Advertise: Look into taking out an ad to promote the event in your local newspaper, and post the details on online event and community sites. If you have community bulletin boards, look into posting flyers. Ask local businesses if they would be willing to carry flyers for the launch as well (you might want to offer them a free copy of the book as a thank you). Other possible places to put up posters/ads:
* your local library
* schools (for children’s books) or universities (for adult books)
* grocery stores
Giveaways: Make the event memorable by handing out little gifts and giveaways to your guests. Ideally have these connected to your book (they can help promote it, too!): customized pens and bookmarks can make great giveaways.
2-4 Weeks Ahead: Helping Hands and Event Details
Chances are, you’ll need some help coordinating this event. Now is the time to get in touch with your friends, family, and biggest fans.
Find an Assistant: Try to find someone to help you transport materials (you don’t want to have to lug all those books yourself!). They could also help replenish books the day of, refill the refreshments table, usher in guests, keep the signing line moving, etc.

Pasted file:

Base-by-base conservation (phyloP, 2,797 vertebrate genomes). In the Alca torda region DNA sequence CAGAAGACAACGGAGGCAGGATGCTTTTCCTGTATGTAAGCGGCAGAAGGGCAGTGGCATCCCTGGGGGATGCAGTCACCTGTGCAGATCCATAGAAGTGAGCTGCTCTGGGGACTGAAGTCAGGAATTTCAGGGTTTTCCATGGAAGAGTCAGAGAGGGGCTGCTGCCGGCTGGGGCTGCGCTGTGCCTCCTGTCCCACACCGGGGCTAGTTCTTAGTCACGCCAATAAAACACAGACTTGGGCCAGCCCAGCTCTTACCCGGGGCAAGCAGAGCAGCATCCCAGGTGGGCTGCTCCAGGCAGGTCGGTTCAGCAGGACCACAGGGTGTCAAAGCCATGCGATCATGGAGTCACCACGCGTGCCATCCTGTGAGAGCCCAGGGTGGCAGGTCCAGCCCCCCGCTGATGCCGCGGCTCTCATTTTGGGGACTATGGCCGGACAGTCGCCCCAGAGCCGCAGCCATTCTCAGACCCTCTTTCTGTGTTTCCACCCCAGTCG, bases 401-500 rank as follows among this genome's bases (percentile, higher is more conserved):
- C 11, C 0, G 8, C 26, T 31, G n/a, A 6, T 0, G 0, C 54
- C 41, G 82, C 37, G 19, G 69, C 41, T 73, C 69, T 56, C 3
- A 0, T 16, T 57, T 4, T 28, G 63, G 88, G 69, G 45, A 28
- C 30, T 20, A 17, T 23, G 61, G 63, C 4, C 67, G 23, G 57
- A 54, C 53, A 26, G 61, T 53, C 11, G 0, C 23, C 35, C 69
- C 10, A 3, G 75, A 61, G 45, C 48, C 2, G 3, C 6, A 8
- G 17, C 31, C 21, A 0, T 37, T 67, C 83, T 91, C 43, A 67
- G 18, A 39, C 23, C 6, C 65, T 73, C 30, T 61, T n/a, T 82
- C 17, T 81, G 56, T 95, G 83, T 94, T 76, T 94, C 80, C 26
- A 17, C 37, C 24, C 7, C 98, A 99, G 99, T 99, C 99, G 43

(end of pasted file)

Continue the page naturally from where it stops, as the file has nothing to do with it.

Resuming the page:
Coordinate a Guest Reader: Do you have someone who especially enjoyed your book, or was heavily involved in the book creation process? You might want to have them introduce you, and share a few details about what they love about your book.
Plan your menu: If the venue allows refreshments, start thinking about what you’d like to include. Book launch refreshments can range from a simple basket of candy on the signing table, to appetizers and finger food. You might want to consider theme treats: a cake decorated to look like your book, dishes based on your book theme or named after characters, can be delightful details to bring your event to life.
Practice your speech and reading: Prepare a little speech welcoming your guests, acknowledging anyone who helped with the book and the event and giving a big thank you to your book venue hosts as well. Then, read a favourite excerpt of your book. Try to keep this speech in the 5-10 minute range. Keep the audience engaged by following up with a Q&A segment: ask them questions (who here is also a writer; who is a reader; who is from out of town; has anyone read the book already?) and invite them to ask you questions, too.